Robots Like Us

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Non-humanoid robots are already at work in many factories, performing standardized, repetitive tasks at low cost and with high efficiency.

Humanoid robots, however, have been much harder to design and bring to market. To have human-like behaviors and take on roles such as teaching, job training, personal assistance, caregiving, running errands, entertaining and food service, they need to be much more complex and advanced than anything on the market today, including self-driving vehicles.

So far, no company has succeeded in developing commercially viable human-like robots that could help us tackle the more sophisticated tasks we hope to offload.

However, this doesn’t mean humanoid robots are science fiction. They may be making their way into our lives sooner than you think.

A look at the (near) future

Our current US manufacturing labor shortage is predicted to worsen through the next decade. Could humanoid robots come to the rescue?

Goldman Sachs Research estimates we could have at least a $6 billion market in humanoid robots in the next 10 to 15 years. This would fill 4% of the projected US manufacturing labor shortage by 2030.

In a best-case or “blue sky” scenario, that market could reach $154 billion by 2035 and fill about 48% to 126% of our predicted manufacturing labor gap.

Consumer and household applications will come a little later because the challenges are harder to solve. These include many different application scenarios, more varied object recognition and more complicated navigation, as well as lower price points.

But Goldman Sachs (GS) analysts believe, under certain assumptions, humanoid robots could be economically viable in factories between 2025 and 2028 and in consumer applications between 2030 and 2035.

The tech challenges

GS researchers point out several major challenges we need to overcome to make humanoid robots a productive part of our lives:

  • Today’s humanoid robots can only work in short one- or two-hour bursts before they need recharging. Battery life would need to improve so they could work for up to 20 hours before requiring recharging. Shortening the charging time could also be an option, where a one-hour fast charge could power them through a four- to five-hour shift before they needed another charging “break.”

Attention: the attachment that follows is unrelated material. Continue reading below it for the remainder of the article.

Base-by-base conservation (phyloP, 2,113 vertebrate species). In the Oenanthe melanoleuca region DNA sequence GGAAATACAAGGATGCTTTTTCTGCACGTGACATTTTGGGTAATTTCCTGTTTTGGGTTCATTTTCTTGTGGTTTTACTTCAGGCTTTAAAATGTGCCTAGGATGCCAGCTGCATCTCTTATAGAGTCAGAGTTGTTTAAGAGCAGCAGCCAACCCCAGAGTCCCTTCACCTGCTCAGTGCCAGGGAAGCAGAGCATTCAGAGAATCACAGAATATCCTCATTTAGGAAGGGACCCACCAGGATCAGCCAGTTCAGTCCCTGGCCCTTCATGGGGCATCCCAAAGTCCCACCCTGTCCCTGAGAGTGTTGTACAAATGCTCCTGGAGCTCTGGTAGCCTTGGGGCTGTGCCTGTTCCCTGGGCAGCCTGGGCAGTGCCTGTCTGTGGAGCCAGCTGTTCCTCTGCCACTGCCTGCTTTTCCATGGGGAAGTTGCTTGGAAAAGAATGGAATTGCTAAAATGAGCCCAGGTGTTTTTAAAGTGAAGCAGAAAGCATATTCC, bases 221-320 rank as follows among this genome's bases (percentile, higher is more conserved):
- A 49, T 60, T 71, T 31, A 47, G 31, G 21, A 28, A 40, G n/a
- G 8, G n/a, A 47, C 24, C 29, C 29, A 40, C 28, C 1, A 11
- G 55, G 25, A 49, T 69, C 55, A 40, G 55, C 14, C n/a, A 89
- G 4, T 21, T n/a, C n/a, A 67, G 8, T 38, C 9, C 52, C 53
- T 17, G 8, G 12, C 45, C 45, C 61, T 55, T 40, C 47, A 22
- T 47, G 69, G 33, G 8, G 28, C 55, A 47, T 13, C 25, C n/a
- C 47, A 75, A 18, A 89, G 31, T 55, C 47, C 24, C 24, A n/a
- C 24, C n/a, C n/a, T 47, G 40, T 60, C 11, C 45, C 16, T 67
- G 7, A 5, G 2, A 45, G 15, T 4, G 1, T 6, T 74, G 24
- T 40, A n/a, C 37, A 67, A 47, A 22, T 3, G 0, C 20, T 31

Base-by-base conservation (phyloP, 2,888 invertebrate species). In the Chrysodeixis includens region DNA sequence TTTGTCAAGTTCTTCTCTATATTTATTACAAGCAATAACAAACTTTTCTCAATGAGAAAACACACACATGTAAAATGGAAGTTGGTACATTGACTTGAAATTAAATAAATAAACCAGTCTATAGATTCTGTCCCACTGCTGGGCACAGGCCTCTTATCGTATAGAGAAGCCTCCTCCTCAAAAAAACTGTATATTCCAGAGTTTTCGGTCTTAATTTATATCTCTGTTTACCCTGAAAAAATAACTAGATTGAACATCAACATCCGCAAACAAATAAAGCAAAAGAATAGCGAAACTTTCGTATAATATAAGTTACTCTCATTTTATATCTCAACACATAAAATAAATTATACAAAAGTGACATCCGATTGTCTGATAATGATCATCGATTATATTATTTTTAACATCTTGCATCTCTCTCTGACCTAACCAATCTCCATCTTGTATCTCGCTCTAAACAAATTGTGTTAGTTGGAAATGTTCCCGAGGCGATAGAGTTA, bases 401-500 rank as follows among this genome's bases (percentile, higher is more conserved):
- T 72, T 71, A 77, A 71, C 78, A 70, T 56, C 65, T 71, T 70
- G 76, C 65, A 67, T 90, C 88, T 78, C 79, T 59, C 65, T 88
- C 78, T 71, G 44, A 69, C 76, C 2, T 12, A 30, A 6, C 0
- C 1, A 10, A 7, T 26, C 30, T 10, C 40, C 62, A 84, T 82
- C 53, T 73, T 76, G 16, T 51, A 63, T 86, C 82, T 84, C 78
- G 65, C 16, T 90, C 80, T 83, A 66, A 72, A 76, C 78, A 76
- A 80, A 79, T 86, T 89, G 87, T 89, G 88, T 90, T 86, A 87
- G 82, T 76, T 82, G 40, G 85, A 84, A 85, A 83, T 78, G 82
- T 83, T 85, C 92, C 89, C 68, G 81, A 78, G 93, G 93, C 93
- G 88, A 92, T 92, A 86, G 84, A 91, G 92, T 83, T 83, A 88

• Some humanoid robots have mastered mobility and agility movements, while others can handle cognitive and intellectual challenges – but none can do both yet. To perform many of the tasks we’re designing them for, they’ll need to do both at an even higher level than today’s prototypes.
  • Humanoid robots need better sense organs – depth cameras; touch, visual and voice sensors, etc.
  • Computation needs to improve so robots can reliably avoid obstacles, find the quickest way to complete a task and respond to human questions.
  • Humanoid robots will also need extensive and initially time-consuming on-the-job training, like other artificial intelligence (AI) systems.
  • Robot makers will need to bring production costs down by roughly 15-20% per year to make them affordable.

Today’s still-struggling humanoid robots may have far to go, but the path is clear. Humanoid robot technologies are not revolutionary. They are an evolution of related applications like automation, autonomous driving and AI, and as we continue to make progress in those areas, our human-like counterparts will benefit as well.

The human challenges

But humanoid robots are more than just an evolution of advanced technology: They are an incomplete reflection of our own humanity. And this raises its own issues, especially in consumer applications. How will ordinary people react and respond to their new helpers?

  • Will they be safe, and will we feel safe with them? Will we trust them?
  • What will our interactions feel like with machines that look like us but don’t have human emotions?
  • How much do we want them to look like us? What does “looking like us” mean in a diverse world?
  • How will we safeguard information they collect about us – especially in our own homes?
  • What ethical questions might arise around their autonomy/dependence?

As engineers continue to make advancements in humanoid robotics, these are just some of the big questions for us to think about before the technology arrives on our doorsteps.

This article is for informational purposes only and is not a substitute for individualized professional advice. Articles on this website were commissioned and approved by Marcus by Goldman Sachs®, but may not reflect the institutional opinions of The Goldman Sachs Group, Inc., Goldman Sachs Bank USA, Goldman Sachs & Co. LLC or any of their affiliates, subsidiaries or divisions.